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Aggression: Precipitating Factors

Social and personal Determinants of workplace aggression: The role of perceived injustice and the Type A behavior pattern
R.A. Baron (Rennselaer Polytechnic Institute, Troy, NY)
 J. H. Neuman (State University of New York at New Paltz, New Paltz, NY)
D. Geddes (Temple University, Philadelphia, PA)
Several hypotheses concerning workplace aggression were derived from basic research on human aggression and tested in a study involving 452 employed persons.  The hypotheses investigated were: (1) covert forms of aggression are more frequent than direct forms of aggression in workplaces; (2) the lower the degree to which employees report being treated fairly by supervisors, the higher the incidence of workplace aggression in their organizations; (3) the higher employees' scores on the Type A behavior pattern, the greater their reported frequency of involvement in workplace aggression. Findings offered support for all these predictions, thus underscoring the value of establishing stronger links between basic research on human aggression and current research on workplace aggression.

Threatened egotism, narcissism, self-esteem, and directed and displaced aggression: Does self-love or self-hate lead to violence?
Brad Bushman (Iowa State University, Ames, IA)
Roy F. Baumeister (Case Western Reserve University, Cleveland, OH)
It has been widely asserted that low self-esteem causes violence, but laboratory evidence is lacking, and some contrary observations have characterized aggressors as having favorable self-opinions.  In two studies, we measured both simple self-esteem and narcissism and then gave individual subjects an opportunity to aggress against someone who had insulted them or praised them, or against an innocent third person. Self-esteem proved irrelevant to aggression.  The combination of narcissism and insult led to exceptionally high levels of aggression toward the source of the insult.  Neither form of self-regard affected displaced aggression, which was low in general.  These findings contradict the popular view that low self-esteem causes aggression and point instead toward threatened egotism as an important cause.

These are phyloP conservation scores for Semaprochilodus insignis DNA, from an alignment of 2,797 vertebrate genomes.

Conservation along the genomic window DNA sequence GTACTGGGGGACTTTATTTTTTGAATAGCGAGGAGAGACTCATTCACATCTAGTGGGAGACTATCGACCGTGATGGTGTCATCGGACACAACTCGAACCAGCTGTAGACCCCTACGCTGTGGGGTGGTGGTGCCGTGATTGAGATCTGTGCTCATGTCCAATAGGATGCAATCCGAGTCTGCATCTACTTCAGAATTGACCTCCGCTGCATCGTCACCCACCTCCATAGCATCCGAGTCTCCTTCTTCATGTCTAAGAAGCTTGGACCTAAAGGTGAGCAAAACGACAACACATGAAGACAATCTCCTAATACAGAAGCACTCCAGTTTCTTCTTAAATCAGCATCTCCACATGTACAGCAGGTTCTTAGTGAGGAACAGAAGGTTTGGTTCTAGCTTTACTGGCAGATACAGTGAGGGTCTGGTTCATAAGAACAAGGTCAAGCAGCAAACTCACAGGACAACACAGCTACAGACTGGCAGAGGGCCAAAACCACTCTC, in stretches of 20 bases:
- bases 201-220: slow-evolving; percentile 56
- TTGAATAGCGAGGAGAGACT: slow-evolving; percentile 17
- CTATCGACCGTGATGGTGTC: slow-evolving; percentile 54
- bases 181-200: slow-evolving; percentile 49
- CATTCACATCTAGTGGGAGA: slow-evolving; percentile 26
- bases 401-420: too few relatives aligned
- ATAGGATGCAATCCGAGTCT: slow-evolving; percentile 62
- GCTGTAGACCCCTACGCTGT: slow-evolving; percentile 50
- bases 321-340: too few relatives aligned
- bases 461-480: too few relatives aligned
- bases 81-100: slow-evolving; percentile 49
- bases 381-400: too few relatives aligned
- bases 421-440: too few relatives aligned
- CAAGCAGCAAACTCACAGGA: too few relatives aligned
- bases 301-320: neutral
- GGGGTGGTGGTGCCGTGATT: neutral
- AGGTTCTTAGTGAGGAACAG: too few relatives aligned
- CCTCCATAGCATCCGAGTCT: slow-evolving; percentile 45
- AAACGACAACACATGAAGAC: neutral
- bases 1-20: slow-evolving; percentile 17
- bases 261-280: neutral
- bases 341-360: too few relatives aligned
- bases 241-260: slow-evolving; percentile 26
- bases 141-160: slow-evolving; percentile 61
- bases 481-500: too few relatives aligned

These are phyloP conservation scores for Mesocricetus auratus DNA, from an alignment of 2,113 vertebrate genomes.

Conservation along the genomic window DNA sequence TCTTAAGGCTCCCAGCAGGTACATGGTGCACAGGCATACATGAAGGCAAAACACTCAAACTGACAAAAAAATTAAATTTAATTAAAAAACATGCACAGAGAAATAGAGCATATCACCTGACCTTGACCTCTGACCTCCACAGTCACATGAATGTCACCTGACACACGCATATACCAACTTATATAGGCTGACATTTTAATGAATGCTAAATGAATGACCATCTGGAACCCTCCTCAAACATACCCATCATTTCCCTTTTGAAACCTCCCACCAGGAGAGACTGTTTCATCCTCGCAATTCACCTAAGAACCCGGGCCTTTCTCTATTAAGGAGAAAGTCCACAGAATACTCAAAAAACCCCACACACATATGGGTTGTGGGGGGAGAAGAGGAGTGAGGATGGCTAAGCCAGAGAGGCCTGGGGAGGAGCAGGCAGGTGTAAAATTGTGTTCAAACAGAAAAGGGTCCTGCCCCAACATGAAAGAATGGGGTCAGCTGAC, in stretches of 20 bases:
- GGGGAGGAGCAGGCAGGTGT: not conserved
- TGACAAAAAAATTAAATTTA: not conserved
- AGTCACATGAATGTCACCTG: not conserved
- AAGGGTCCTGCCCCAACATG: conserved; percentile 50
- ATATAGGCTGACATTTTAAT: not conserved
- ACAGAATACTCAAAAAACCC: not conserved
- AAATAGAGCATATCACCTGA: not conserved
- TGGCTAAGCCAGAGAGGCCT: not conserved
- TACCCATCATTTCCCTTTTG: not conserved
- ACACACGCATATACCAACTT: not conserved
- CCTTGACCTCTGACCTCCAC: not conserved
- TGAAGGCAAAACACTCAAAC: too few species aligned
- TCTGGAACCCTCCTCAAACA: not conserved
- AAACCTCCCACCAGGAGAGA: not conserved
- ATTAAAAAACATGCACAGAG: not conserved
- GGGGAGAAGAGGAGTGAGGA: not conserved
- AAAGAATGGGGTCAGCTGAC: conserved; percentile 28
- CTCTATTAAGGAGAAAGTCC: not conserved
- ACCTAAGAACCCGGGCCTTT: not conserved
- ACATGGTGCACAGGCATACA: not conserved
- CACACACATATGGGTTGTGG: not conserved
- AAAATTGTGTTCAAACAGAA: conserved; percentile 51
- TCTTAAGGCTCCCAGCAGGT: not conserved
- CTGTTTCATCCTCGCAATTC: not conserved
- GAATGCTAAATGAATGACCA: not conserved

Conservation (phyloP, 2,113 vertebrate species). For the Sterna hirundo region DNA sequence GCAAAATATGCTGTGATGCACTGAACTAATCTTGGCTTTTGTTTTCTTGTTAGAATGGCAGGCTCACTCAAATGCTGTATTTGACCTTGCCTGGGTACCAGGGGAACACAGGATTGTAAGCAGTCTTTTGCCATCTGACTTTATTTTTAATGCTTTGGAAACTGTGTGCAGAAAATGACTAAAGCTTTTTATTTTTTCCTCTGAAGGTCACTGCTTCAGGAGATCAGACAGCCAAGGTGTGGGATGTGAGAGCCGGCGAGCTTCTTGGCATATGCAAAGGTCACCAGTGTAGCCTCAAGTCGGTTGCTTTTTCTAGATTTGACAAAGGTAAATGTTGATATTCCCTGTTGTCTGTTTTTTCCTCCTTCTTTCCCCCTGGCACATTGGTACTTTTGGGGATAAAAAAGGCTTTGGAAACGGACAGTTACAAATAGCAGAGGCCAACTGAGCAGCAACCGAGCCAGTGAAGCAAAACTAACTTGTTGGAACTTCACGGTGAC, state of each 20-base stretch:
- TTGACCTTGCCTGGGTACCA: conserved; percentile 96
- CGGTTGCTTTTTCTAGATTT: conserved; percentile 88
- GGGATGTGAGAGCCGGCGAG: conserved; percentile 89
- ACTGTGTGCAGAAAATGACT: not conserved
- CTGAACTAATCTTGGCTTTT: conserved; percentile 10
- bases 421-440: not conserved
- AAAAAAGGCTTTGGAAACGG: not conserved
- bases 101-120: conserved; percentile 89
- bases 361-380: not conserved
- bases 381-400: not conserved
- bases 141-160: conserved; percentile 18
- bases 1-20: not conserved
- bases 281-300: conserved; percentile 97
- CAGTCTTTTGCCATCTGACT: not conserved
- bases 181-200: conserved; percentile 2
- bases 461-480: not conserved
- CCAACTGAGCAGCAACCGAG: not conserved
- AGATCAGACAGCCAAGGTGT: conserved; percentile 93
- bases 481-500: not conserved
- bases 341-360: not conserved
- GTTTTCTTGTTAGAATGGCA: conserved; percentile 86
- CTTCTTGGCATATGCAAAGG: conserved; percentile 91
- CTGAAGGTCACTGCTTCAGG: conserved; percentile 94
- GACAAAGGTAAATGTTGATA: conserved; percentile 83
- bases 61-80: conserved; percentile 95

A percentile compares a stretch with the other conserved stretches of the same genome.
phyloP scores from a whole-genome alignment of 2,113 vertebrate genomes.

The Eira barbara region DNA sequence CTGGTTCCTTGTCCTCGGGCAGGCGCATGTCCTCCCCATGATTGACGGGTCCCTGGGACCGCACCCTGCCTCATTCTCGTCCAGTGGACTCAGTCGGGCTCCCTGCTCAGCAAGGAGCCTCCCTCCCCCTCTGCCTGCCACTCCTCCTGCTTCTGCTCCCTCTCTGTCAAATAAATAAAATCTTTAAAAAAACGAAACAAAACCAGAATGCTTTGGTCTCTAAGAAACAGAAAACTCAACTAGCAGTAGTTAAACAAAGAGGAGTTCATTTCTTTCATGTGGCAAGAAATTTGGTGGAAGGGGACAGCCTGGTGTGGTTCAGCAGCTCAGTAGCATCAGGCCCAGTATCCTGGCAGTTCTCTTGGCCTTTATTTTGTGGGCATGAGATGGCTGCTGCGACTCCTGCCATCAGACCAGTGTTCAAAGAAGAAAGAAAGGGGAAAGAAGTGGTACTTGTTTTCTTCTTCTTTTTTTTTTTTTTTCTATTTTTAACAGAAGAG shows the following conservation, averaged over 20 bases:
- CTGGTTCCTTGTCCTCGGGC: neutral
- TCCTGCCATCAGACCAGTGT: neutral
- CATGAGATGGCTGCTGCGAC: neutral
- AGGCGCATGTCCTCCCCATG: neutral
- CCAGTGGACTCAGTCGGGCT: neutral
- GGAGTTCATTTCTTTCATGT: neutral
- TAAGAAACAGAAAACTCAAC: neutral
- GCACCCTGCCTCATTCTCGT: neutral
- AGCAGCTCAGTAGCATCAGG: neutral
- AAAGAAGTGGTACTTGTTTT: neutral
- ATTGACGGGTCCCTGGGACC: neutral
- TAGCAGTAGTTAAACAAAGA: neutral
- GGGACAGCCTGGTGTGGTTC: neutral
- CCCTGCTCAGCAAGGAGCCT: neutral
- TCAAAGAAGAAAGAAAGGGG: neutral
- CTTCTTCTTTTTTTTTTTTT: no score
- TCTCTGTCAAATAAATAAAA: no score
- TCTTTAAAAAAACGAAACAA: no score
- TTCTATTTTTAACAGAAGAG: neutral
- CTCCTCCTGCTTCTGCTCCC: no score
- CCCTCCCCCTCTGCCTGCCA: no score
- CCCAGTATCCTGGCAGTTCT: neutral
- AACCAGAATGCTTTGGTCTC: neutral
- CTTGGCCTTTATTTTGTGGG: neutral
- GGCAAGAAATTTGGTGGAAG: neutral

Moderating effect of trivial triggering provocation on displaced aggression
William C. Pedersen and Norman Miller (University of Southern California, Los Angeles, CA)
Examined the impact of a trivial triggering provocation by the target of displaced aggression after independent prior provocation.  Manipulation checks confirmed that antecedent provocation (p<.001) and trivial triggering provocation by itself (p<.001) elicited anger.  The interaction between the two manipulations confirmed theoretical expectation (p<.005).  Without an independent antecedent provocation, the triggering action had no impact on aggression toward its source.  However, following an antecedent provocation, it dramatically increased displaced aggression beyond that elicited by provocation alone.

Displaced aggression: a meta-analytic review
Norman Miller (University of Southern California, Los Angeles, CA)
A. Marcus-Newhall (Scripps College, Los Angeles, CA)
William Pedersen (University of Southern California, Los Angeles, CA)
Content analysis shows that social psychology textbooks (N=123) view displaced aggression as conceptually unsubstantiated and obsolete.  Meta-analysis, however, reveals its robustness (Mean effect size = +.55).  Additionally, moderator analyses showed that: 1) negative interaction between the participant and target increases it; 2) greater perceived similarity between the participant and target directionally decreases it (p<.10); 3) the intensity of initial provocation is inversely related to it; and 4) greater similarity between provocateur and target has no effect. (back to top)